I'm not sure this is the best place to put this post, but I'm trying to stay in sequence with my three previous posts and replies. I'm using the false transom mentioned in a previous post as a means for keeping transom frames together as I cut and fit. This seems to be working. I figured out that if I cut away the areas of the false transom where the longitudinals connect with the framing I would be able to let them extend beyond the joint and then cut flush with framing. Anyhow, I had a chilling thought in the middle of the night: I may have misunderstood the full size paper plans for the transom and bow. Someone please confirm that the paper plans show the inside of the frames (the "fattest" side) and due to the bevels on some frames the transom and bow plywood pieces will not be identical to the bow and frame shape on the plans. The bevels will cause the plywood pieces to be smaller on all sides that receive a beveled frame. There may be an easier way to find the answer to my question than posting it here, but I am new to this. I don't know how to navigate through forum material very well yet. I appreciate any help

TomB
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Joined: Wed Jan 18, 2017 4:07 pm
Location: Holland, MI

Re: building the Sabotina transom.

Post by TomB » Wed May 22, 2019 6:15 am

Kenneth,

The patterns provide a profile for the boat. The patterns for the frames show the wide edge of the profile, at the front of the boat that would be the back edge of the frame, in the back of the boat it would be the front edge. At the bow and transom of your boat, the template shows the profile on the water side. Cut those pieces oversize, mark the profile on the outside, and then fair to the profile as you fair the frames.

Tom

Kenneth E
Posts: 6
Joined: Thu May 09, 2019 6:11 am

Re: building the Sabotina transom.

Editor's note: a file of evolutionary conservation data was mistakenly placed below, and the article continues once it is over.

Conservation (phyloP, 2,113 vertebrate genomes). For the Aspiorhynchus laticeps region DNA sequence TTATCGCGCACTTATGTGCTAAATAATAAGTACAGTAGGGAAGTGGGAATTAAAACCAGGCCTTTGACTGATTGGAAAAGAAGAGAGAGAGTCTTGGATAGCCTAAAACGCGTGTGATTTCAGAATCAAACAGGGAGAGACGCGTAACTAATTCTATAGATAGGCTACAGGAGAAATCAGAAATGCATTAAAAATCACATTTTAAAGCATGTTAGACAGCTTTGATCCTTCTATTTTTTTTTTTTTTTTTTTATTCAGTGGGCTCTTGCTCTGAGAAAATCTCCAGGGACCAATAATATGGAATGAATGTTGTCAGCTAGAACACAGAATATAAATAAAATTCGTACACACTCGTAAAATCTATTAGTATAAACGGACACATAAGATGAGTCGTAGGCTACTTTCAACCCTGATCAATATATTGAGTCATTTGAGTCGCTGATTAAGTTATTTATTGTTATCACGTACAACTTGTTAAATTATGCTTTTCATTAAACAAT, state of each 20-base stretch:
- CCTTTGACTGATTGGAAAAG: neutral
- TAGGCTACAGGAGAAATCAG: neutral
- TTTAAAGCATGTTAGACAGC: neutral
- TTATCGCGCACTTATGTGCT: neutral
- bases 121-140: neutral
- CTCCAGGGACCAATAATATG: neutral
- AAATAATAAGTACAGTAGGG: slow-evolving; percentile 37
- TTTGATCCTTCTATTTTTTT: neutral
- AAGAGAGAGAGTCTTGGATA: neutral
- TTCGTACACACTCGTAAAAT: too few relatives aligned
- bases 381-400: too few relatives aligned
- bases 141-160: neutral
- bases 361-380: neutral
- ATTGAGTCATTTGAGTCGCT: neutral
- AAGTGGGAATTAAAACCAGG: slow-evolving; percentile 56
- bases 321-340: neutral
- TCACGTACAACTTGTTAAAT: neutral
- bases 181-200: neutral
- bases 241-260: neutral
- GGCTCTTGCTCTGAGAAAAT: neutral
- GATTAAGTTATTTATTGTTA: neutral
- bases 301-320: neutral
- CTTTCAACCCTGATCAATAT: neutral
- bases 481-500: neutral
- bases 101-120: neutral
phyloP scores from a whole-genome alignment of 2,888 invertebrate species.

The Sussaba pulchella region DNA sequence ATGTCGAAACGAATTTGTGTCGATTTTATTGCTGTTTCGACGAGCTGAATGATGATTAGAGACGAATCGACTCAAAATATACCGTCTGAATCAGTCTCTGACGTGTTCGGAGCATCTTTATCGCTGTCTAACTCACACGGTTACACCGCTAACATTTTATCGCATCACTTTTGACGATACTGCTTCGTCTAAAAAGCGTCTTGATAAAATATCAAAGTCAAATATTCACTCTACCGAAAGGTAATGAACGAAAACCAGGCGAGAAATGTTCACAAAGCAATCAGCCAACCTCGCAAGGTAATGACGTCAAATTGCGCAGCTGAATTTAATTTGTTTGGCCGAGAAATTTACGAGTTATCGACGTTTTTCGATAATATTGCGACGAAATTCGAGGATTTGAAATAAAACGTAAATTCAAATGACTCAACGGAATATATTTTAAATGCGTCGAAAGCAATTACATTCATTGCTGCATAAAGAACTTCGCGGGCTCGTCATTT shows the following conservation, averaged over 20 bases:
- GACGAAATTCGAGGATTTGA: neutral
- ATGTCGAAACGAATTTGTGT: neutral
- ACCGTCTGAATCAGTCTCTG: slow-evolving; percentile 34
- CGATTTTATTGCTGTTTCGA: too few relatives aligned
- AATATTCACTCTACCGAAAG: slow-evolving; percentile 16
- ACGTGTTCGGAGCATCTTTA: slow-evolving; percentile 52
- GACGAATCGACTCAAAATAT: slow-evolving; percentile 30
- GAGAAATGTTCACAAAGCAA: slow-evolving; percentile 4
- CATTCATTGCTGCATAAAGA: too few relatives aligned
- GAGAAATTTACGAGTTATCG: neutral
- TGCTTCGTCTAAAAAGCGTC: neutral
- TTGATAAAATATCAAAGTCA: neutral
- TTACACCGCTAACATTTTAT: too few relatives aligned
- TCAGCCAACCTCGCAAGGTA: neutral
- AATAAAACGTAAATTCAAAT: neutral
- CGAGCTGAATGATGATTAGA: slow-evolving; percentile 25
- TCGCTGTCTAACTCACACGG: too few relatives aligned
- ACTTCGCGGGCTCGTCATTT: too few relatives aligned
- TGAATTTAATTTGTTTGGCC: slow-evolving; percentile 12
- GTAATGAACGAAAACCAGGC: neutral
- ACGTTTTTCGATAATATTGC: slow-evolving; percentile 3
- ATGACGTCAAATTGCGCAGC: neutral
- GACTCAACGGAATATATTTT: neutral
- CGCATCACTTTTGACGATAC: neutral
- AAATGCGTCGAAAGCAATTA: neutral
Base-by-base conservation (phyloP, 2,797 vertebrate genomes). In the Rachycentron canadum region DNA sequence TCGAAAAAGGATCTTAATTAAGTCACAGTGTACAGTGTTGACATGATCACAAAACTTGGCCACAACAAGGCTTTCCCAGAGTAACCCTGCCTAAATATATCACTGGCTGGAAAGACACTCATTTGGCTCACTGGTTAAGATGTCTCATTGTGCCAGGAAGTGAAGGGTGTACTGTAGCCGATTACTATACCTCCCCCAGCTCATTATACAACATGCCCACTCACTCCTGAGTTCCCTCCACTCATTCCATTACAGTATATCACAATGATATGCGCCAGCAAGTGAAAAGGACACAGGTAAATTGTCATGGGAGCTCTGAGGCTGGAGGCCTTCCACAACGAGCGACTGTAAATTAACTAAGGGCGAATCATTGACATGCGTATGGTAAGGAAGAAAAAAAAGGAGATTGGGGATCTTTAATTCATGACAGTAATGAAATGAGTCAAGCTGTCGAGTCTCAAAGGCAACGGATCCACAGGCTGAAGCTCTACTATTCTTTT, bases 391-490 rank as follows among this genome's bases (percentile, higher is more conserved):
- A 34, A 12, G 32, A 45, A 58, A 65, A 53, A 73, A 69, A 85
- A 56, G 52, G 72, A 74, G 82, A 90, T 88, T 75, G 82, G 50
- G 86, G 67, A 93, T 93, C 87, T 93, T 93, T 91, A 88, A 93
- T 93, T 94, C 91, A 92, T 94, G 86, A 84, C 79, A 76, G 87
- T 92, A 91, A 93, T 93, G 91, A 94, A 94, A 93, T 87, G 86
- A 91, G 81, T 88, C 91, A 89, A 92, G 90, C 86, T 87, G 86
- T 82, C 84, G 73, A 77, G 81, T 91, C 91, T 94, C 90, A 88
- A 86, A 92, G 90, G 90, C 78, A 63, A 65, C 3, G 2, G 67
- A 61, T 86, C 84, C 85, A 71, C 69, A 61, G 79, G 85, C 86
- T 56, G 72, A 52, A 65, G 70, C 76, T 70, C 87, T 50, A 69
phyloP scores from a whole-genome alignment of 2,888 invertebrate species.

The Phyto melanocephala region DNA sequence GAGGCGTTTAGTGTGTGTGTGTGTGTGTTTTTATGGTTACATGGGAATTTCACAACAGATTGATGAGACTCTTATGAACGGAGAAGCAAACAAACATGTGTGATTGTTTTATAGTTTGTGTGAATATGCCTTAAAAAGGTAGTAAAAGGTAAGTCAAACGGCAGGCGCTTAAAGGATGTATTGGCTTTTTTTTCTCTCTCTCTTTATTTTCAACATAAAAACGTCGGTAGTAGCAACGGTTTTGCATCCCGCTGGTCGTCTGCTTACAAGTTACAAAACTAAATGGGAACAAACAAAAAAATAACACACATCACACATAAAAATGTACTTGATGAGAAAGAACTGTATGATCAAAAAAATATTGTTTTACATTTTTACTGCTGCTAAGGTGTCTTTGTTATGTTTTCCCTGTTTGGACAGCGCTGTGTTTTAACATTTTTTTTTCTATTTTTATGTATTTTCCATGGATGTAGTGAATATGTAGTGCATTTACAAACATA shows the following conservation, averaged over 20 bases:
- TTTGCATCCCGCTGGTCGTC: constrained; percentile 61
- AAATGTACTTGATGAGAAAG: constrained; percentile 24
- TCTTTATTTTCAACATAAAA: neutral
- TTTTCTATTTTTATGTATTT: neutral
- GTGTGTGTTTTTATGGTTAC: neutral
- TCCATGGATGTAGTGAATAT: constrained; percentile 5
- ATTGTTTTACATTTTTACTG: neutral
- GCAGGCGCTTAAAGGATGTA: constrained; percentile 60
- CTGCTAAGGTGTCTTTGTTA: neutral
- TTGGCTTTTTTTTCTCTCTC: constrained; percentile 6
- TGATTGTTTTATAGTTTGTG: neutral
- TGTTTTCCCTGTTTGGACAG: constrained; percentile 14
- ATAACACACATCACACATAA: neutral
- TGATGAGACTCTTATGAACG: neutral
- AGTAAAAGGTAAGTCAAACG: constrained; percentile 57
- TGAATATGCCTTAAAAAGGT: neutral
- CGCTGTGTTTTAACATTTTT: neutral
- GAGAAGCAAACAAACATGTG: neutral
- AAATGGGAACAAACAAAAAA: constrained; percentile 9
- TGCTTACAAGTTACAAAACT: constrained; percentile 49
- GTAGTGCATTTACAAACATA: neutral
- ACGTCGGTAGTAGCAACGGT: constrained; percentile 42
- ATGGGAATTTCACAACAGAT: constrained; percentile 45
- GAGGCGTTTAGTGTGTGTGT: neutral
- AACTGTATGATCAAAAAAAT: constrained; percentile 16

Post by Kenneth E » Wed May 22, 2019 1:43 pm

I tired to send a reply just to Tom B, but I don't think it went out. Anyhow, this is pretty devastating news. If the templates for the bow and transom are from the water side, then I just made my frames backwards. I treated the frames as from the inside of the boat. Not sure what I'll do. I haven't cut all of the relevant frames but most of them. For sure this is a big step backwards. Is there any chance what I've done could work? It would mean a greater bend in all longitudinals to reach a slightly more narrow transom and bow. Perhaps this would take the lines of the boat out of "fair". Maybe the chines etc, would not take the extra bend. If the words "water side" are not in the directions for building the boat, they should be. That makes it very clear how the templates work for the bow and transom. Any advice will be appreciated.

TomB
Posts: 544
Joined: Wed Jan 18, 2017 4:07 pm
Location: Holland, MI

Re: building the Sabotina transom.

Post by TomB » Wed May 22, 2019 2:54 pm

Kenneth,

The PM came through but without a message...

All is not lost, it never is, my explanation could have been better. The frame pattern is for the inside of the hull and the plywood hull gets bent over it like ribs and skin. The pattern takes into account the thickness of the hull. The bow is transom pieces are patterned on the water side and, to make the shape of the boat, need to be bigger on the inside edges. If you've already cut those pieces...make the boat a little longer...move the transom back a bit (inch or two) so the forward edge will intersect the hull planes and then you can fair off the back edge...move the bow forward a bit. Make sense? Or just put a little more bend in the sides so they meet up with the transom and bow.

Tom

Kenneth E
Posts: 6
Joined: Thu May 09, 2019 6:11 am

Re: building the Sabotina transom.

Post by Kenneth E » Thu May 23, 2019 7:18 am

Just found this after writing you a private email. You've given me my answer here. Thanks Thanks Thanks. Ignore private email

Ken